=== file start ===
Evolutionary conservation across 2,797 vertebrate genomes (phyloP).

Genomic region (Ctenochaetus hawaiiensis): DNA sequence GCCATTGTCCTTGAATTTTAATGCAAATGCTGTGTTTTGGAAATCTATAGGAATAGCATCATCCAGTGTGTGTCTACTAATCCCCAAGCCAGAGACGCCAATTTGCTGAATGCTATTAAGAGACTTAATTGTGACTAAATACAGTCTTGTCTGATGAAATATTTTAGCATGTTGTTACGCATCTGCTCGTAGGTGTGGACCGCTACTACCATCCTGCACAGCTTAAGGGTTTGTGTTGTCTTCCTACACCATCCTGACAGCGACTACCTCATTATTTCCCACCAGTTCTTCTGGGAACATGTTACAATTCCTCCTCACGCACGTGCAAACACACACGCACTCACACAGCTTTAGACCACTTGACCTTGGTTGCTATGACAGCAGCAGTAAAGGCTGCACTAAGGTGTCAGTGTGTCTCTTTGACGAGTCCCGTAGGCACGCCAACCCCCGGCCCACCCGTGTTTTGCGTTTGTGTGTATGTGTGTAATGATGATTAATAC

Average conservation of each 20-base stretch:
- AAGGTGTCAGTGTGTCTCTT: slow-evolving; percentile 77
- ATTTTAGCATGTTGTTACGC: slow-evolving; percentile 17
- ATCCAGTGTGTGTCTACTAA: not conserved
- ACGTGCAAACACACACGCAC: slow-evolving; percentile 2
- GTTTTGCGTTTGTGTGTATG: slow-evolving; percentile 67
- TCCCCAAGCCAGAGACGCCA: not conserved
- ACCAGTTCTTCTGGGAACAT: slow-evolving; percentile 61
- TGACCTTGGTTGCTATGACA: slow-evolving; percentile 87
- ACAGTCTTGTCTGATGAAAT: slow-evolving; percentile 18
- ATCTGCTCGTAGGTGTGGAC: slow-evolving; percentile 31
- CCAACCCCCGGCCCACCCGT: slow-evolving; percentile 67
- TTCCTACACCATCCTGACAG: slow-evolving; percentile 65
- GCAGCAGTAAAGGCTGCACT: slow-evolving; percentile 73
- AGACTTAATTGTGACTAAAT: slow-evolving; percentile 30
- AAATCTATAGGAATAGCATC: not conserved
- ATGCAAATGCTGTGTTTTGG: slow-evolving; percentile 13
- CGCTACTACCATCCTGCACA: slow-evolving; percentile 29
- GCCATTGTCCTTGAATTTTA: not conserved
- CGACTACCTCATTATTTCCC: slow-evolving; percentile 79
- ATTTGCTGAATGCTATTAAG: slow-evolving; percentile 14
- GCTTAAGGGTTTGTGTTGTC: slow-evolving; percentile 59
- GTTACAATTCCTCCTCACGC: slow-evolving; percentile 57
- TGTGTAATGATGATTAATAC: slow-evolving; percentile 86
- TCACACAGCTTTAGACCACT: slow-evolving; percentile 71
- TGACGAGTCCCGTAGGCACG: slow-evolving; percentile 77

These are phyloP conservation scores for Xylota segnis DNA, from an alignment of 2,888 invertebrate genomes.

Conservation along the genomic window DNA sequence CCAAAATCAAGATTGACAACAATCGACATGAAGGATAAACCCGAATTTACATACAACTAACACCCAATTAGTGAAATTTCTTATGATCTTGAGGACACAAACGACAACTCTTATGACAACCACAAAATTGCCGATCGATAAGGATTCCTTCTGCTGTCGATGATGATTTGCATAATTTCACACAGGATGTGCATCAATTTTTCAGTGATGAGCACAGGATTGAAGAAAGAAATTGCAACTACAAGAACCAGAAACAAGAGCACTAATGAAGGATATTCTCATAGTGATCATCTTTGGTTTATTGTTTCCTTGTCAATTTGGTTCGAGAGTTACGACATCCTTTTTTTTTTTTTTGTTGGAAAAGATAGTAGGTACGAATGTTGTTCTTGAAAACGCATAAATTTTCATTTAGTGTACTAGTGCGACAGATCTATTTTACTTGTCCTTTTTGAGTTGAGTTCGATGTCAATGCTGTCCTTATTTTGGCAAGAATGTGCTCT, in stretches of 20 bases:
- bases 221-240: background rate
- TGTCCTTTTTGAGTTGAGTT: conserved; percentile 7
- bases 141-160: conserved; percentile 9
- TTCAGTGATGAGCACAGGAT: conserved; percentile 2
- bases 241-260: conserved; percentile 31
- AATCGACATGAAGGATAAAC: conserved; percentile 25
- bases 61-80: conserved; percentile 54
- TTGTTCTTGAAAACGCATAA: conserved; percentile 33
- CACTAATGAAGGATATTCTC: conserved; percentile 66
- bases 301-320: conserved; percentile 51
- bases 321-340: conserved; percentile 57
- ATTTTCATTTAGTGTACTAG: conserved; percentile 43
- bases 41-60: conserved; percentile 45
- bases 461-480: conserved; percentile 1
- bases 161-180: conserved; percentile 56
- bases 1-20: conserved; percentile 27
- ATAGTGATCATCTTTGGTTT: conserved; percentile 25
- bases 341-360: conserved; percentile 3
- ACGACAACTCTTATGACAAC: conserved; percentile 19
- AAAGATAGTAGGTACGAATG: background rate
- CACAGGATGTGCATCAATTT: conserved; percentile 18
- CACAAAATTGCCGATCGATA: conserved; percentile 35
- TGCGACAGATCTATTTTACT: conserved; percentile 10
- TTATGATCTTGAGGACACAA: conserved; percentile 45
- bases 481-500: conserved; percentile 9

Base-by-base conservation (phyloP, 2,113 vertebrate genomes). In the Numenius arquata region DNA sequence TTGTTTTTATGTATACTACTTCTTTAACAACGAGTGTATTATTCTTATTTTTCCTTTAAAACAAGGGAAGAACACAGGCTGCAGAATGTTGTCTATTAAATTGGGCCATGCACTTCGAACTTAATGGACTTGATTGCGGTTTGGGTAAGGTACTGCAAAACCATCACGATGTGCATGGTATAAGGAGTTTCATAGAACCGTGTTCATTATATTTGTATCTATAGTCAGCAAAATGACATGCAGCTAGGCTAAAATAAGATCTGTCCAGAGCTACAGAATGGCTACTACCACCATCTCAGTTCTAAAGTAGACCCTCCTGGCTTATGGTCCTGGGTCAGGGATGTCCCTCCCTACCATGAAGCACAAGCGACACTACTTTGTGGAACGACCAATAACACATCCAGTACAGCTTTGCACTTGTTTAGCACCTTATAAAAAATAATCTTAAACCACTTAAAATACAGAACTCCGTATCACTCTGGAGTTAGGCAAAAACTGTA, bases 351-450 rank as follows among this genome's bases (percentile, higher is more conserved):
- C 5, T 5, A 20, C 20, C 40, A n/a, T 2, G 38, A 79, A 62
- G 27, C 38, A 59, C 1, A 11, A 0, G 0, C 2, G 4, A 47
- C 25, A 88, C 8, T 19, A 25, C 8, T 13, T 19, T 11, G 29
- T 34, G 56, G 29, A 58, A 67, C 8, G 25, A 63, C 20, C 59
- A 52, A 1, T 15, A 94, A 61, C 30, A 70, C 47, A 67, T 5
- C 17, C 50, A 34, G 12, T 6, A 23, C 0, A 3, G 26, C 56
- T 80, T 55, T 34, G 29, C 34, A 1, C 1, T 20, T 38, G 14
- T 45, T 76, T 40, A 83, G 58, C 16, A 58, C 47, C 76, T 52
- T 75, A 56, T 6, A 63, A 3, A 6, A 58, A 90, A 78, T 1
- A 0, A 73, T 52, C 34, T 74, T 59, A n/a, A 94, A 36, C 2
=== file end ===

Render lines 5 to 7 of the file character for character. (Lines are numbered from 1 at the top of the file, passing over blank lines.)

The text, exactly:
- ATTTTAGCATGTTGTTACGC: slow-evolving; percentile 17
- ATCCAGTGTGTGTCTACTAA: not conserved
- ACGTGCAAACACACACGCAC: slow-evolving; percentile 2